The simplest sort of tachymeter is the fixed bezel tachymeter watch, which is usually mounted or placed on the outer edge of the watch‘s fixed bezel. There are also variations where the tachymeter can be found on the inner bezel of the watch.
Remember, the distinguishing characteristic here is that these tachymeters are only found on watches with fixed bezels.
Also, to properly use most fixed bezel tachymeters, you must set the watch’s chronograph hand to zero. After that, you must drive around or move for a distance of one kilometer before you read the value the tachymeter shows you. At that point, the tachymeter will show you the approximate speed you were going at.
Of course, you can then use this reading to find the approximate distance you traveled with a simple calculation. The most prominent watch brands around the world use fixed bezel tachymeters.
2. Snail-type Tachymeter
Next up is a tachymeter with slightly more detailed construction. One difference between them and fixed bezel tachymeters is their position on the watch. Usually, these tachymeters are mounted at the exact center of the watch dial.
There are several reasons why some people prefer snail-type tachymeters over fixed bezel tachymeters. The most prominent reason is that they’re better suited for measuring objects moving at slower speeds, as their name implies.
The snail-type tachymeter is the perfect option for objects moving at speeds under a mile or a kilometer minute.
3. Moving Bezel Circumferential Tachymeter
The final type of tachymeter on our list is the moving bezel circumferential tachymeter. One particularly interesting thing about this tachymeter is that it’s very difficult to find on just any other watch.
The exclusive nature of this tachymeter adds to its overall appeal, making it a highly coveted item in the eyes of many collectors and watch enthusiasts.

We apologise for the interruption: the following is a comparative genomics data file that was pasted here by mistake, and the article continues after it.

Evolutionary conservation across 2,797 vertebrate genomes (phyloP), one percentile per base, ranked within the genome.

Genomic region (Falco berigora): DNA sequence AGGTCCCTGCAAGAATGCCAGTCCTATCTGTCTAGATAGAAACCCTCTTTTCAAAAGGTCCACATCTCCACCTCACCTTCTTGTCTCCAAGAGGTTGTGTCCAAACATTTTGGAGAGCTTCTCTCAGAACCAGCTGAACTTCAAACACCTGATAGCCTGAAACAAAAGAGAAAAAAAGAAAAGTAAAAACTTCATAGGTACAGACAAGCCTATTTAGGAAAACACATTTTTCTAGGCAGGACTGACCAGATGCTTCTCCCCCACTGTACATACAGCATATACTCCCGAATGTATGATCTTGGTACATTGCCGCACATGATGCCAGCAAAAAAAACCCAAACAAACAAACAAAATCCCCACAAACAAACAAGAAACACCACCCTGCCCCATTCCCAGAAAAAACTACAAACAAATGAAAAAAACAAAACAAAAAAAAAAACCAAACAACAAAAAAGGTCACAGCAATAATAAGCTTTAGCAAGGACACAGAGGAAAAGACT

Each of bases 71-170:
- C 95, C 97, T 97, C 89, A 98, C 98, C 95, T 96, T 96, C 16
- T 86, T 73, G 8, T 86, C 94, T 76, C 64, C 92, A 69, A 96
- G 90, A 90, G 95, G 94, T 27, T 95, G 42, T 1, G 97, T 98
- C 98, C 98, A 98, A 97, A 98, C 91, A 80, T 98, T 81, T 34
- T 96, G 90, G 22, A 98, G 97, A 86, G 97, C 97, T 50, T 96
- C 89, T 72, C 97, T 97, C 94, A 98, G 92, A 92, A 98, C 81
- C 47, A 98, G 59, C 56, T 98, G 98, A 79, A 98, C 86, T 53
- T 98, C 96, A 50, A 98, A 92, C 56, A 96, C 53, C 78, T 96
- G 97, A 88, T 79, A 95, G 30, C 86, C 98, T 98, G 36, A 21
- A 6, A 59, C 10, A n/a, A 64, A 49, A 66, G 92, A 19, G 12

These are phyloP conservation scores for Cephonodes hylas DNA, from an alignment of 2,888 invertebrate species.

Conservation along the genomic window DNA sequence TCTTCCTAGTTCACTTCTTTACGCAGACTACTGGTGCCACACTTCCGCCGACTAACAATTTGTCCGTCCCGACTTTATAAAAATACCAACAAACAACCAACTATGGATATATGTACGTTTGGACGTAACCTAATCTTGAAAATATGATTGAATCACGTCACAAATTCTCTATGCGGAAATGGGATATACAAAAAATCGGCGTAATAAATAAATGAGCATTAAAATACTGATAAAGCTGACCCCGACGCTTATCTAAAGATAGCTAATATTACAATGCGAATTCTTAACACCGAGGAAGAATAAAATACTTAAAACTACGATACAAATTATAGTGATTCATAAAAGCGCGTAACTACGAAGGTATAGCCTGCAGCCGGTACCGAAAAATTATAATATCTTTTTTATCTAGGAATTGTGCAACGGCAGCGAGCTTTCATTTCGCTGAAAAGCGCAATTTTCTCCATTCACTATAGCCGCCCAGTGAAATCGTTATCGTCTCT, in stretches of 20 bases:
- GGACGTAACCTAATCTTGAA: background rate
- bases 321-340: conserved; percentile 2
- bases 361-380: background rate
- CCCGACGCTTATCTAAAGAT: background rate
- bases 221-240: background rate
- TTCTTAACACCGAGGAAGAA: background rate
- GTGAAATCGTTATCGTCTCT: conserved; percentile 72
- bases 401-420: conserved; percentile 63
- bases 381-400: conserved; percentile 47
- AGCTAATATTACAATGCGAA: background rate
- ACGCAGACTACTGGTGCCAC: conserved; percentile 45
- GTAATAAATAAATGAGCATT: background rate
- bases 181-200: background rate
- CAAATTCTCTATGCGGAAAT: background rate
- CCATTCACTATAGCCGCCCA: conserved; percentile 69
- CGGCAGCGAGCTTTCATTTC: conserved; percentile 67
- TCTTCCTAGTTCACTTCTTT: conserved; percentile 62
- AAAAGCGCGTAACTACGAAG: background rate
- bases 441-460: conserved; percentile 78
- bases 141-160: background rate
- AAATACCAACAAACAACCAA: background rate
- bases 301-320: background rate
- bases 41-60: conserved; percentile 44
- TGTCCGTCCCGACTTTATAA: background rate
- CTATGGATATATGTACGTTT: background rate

The main functionality this tachymeter brings to the table is that it allows you to measure the average speed for every kilometer or mile that you travel in general or during a race. Just rotate the bezel, and it allows you to record the actual speed you’re going at per mile and then gives you the overall average speed you were traveling at.
This tachymeter does away with the common complaint most people have with fixed bezel watches about how they’re only capable of calculating the speed you’re going at for one particular mile or kilometer before needing to be reset.
How to Measure Speed With a Tachymeter
This is the most common feature tachymeter watches are generally used for. Back in the day, racers and horseback riders would use tachymeter watches as a regular part of their routine. Even now, tachymeters are considered a unique and exciting way to track speed quickly and effectively.
If you’re looking to measure your speed with a tachymeter, it’s a bit more complicated than measuring the distance but not difficult.
Reset your tachymeter and figure out where the tachymeter is located on your watch. Once that’s done, check if your watch tells you the speed in kilometers per hour or miles per hour. This is important since you’ll be using one unit of distance to track your speed as you traverse it.
Next up, find two reference points with exactly one kilometer or one mile of distance between them. This is important because you’ll be measuring your speed across one kilometer or mile, which is what most average tachymeters allow you to do.
Start the chronograph once you pass the first reference point. The tachymeter will start measuring your speed as you travel. Stop the chronograph hand as soon as you pass the second reference point. Again, each tachymeter comes with specific instructions on how to start/stop it, but they’re generally very easy to figure out and use.
Check where the chronograph hand aligns with the tachymeter scale. That will tell you your speed across the distance you’ve traveled. If the hand aligns with 70 on the tachymeter, you were going at an average speed of 70 kilometers or meters per hour.